President's Corner

Social Justice For All
By Deborah L. Kerr/School Administrator, April 2020

In January, I participated in a community celebration of the 25th anniversary of Dr. Martin Luther King Jr. Day. During the inspiring breakfast gathering, students shared their award-winning “Spoken Words” projects and community activists and business partners were recognized for their commitment to Dr. King’s legacy. Rather than take the day off, community members volunteered a day of service to others.

The theme of the celebration centered around the Dr. King’s quote: “Injustice anywhere is a threat to justice everywhere.” The threat to justice includes our education system.

As servant leaders, superintendents must collaborate with their governing boards to stay student-centered, assets-based and data-driven with a focus on equity and excellence for all staff and students. Concurrently, school boards must govern with an agenda that emphasizes social justice and supports equity for all. How do we lead this important work?

First, we create leadership norms districtwide that focus on equity and excellence. Everyone must be able to and empowered to speak their truth with no blame, no shame and no judgment. Yes, conversations may be uncomfortable, and closing achievement gaps is hard work — but it is the right work. Boards and leadership teams at the district and school levels can champion equity by accepting students where they are in their educational journey and providing them the resources and support they need to achieve.

Second, when making decisions as a leadership or board governance team, we can use the following questions to guide discussions:

»What’s our definition of equity and how do our decisions address it?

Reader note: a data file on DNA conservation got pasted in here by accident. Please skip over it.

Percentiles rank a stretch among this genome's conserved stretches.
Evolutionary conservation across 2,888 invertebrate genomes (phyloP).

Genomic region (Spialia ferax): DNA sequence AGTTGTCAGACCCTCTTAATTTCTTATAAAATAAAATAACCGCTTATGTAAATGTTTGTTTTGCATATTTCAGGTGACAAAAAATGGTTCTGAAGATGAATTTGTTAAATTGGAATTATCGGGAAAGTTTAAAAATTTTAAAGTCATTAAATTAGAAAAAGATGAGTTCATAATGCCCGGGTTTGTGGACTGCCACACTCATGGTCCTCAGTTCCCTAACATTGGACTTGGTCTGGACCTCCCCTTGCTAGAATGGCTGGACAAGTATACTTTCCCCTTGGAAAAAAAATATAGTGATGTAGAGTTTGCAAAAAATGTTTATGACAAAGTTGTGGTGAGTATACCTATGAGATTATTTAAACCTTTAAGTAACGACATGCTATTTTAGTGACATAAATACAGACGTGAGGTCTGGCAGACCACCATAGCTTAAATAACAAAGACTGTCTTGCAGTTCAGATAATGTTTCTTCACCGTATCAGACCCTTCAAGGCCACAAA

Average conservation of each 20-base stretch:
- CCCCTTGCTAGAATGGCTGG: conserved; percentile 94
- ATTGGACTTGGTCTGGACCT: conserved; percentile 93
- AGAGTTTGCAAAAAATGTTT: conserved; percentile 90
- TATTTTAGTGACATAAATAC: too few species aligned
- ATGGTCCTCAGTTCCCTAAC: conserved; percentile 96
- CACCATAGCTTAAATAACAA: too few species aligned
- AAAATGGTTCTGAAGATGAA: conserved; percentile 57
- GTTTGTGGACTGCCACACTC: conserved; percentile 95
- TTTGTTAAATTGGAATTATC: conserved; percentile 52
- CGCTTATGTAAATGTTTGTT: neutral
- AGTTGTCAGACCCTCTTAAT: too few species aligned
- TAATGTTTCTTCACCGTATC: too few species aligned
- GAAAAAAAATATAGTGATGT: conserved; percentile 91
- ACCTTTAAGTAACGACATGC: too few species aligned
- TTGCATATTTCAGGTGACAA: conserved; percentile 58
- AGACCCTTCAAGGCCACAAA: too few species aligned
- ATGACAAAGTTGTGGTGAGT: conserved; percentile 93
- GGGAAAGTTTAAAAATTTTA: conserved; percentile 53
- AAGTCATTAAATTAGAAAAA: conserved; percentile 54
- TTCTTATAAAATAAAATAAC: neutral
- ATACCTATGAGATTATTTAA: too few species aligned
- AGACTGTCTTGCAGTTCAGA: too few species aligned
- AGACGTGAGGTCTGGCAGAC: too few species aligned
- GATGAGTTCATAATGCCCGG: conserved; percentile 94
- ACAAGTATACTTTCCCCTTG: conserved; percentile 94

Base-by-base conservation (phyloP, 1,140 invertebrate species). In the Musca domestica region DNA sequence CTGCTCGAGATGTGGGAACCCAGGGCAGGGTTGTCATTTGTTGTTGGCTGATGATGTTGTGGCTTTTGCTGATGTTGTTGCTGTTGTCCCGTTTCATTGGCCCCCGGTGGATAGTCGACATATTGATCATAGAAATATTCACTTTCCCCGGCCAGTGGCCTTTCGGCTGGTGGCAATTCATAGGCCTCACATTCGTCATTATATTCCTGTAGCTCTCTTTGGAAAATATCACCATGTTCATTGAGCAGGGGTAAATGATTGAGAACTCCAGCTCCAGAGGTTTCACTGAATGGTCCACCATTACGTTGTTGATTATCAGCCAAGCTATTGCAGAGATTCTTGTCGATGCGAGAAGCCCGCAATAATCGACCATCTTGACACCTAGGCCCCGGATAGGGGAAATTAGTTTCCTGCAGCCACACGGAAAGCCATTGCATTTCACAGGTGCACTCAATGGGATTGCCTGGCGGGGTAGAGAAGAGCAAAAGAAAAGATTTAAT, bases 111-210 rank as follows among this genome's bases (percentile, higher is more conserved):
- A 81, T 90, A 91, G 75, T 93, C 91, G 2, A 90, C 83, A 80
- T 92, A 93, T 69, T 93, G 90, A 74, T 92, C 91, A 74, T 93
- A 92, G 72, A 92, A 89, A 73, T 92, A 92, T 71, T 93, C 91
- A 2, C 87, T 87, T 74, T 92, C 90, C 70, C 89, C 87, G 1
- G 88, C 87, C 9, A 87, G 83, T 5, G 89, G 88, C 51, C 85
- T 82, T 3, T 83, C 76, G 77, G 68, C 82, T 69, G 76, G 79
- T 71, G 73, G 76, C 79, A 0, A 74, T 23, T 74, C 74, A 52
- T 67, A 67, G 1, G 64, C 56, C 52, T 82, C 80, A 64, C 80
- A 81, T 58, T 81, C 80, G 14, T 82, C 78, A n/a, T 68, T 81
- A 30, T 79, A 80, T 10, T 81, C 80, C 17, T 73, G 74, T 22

»Do the decisions align with our district mission, vision, values and goals?

»Whom do the decisions affect positively and negatively?

»Do the decisions produce negative consequences, ignoring or worsening existing disparities?

»Are the decisions equitable for all students?

»Are the decisions and their outcomes sustainable?

A policy must be associated with every decision the board and district make. For example, Brown Deer School District developed and embedded equity non-negotiables into board policy to create a framework for decision making in the best interest of all students.

Board governance with a social justice lens is a key to successful outcomes for all students. Each of us has a role in preparing our children to be college-, career- and life-ready. As leaders of equity, we must continue to speak up and shout out the accomplishments of our students and schools.

We must be intentional in acknowledging the work necessary to improve achievement for all students. Even the most successful districts have achievement gaps, and we must be courageous enough to acknowledge those challenges, create goals and take action.

Superintendents are influencers — not only by what we say but also by what we do. We must commit to advancing board governance with the lens of equity to promote justice, hope and excellence in our schools and communities. Let’s be real changemakers in 2020.

The best way to honor Dr. King’s legacy is to embody the principles for which he lived and for which he died. While our challenges may be great, our resolve must be greater. We are one!

DEBORAH KERR is AASA president in 2019-20. Twitter: @DrDLKerr